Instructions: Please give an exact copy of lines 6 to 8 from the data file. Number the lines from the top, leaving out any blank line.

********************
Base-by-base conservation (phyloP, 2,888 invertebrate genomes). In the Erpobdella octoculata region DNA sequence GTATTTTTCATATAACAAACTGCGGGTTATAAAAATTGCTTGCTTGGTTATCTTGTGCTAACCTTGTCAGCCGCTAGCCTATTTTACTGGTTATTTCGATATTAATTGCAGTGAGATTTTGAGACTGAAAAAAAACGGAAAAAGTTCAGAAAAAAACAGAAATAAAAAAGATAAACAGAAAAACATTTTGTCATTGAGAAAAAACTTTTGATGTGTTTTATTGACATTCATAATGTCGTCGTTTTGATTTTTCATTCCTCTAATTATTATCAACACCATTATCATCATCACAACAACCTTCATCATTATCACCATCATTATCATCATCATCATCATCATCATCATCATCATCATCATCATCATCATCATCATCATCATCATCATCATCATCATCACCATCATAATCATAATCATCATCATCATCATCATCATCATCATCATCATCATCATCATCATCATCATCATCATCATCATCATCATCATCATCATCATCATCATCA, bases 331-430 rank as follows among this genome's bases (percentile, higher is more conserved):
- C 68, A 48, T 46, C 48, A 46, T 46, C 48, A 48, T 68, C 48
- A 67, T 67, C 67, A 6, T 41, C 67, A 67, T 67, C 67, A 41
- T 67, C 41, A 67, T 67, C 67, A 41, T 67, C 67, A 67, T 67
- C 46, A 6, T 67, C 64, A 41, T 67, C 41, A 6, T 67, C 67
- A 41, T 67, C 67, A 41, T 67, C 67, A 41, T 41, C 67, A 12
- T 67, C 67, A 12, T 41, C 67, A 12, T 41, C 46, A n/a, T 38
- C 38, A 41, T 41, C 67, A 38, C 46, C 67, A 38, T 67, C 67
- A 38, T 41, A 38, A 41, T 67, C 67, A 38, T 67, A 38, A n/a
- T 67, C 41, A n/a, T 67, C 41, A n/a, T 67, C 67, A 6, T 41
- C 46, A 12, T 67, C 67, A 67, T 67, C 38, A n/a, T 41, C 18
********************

- A 41, T 67, C 67, A 41, T 67, C 67, A 41, T 41, C 67, A 12
- T 67, C 67, A 12, T 41, C 67, A 12, T 41, C 46, A n/a, T 38
- C 38, A 41, T 41, C 67, A 38, C 46, C 67, A 38, T 67, C 67